Chemistry goes greener: Biocatalytic approaches for fine chemicals and polymers

Boeriu, C. (Invited speaker)

Activity: Talk or presentationInvited talkAcademic

Description

Invited talk, abstract and conference paper
The production of value-added chemicals and materials, from food ingredients to pharmaceuticals, cosmetics, cleaning agents, plastics and fuels, would be impossible without the chemical industry. Although still associated in the public mind with pollution and high environmental burden caused by plastic packaging accumulation in landfills, significant progress was achieved in the past decades toward greening chemical processes, aiming to maximize efficiency and reduce hazardous effects on human health and environment. New concepts that assign value to maximization of resource and energy efficiency, elimination of waste and avoidance of the use of toxic and/or hazardous materials are now recognized. Biocatalysis is a green and sustainable technology that fulfils entirely the criteria of green chemistry and sustainable development, and can play a major role in the development of green and benign chemical transformations that are more sustainable compared to routine chemical synthetic routes. Advances in molecular biology, protein engineering, biocatalysis engineering and enzyme immobilization enabled the optimization of existing enzymes, the invention of new non-natural biocatalytic reactions and the improvement of efficiency and cost effectiveness and, hence, the sustainability of biocatalytic reactions. All together, these trends are strengthening the translation of biocatalysis research work into industrial application, in both the fine chemicals and commodity sectors.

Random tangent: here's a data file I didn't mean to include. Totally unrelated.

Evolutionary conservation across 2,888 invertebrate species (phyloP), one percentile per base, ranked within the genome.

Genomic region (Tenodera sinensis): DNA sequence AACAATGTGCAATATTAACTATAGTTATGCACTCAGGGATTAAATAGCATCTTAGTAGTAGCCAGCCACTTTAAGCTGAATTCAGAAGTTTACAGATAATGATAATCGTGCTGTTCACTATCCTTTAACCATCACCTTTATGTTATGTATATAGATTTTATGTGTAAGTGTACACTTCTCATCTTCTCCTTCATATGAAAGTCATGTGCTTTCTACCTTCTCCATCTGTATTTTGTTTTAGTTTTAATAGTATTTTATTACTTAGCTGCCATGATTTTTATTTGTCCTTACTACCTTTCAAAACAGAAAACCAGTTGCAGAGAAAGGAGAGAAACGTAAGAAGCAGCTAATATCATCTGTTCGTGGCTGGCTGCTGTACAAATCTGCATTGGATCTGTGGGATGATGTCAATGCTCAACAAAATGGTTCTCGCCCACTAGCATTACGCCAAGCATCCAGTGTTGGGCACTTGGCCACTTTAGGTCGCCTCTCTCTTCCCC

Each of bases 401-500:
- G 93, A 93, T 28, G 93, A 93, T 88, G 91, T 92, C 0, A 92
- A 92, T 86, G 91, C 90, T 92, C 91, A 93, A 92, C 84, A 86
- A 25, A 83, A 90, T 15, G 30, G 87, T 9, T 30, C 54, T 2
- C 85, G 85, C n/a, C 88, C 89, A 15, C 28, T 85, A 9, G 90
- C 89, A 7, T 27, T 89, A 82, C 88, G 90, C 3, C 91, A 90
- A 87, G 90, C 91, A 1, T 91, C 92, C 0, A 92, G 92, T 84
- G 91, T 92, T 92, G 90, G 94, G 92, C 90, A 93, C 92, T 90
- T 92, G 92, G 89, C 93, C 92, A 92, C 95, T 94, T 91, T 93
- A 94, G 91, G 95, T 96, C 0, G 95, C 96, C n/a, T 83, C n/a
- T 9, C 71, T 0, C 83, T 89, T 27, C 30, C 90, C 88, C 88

These concepts will be illustrated in this paper with concrete examples obtained in our group on the (a) one-step biocatalytic synthesis of biobased monomers (e.g. valerolactam and furan-based monomers), (b) integrated two-step biocatalytic-chemocatalytic reactions for synthesis of biobased polymers, with emphasis on furan-based polyesters, (c) three-step biocatalytic cascade reaction for synthesis of estolides from vegetable oils and (d) one-step enzymatic functionalization of biopolymers for the synthesis of self-assembling stimuli-responsive hydrogels. A critical analysis of the benefits and limitations of the biocatalytic reactions as compared to the classical chemical routes applied will be presented.
Period5 Jun 20197 Jun 2019
Event title12<sup>th</sup> International Symposium of the Romanian Catalysis Society
Event typeConference
LocationBucharest, Romania
Degree of RecognitionInternational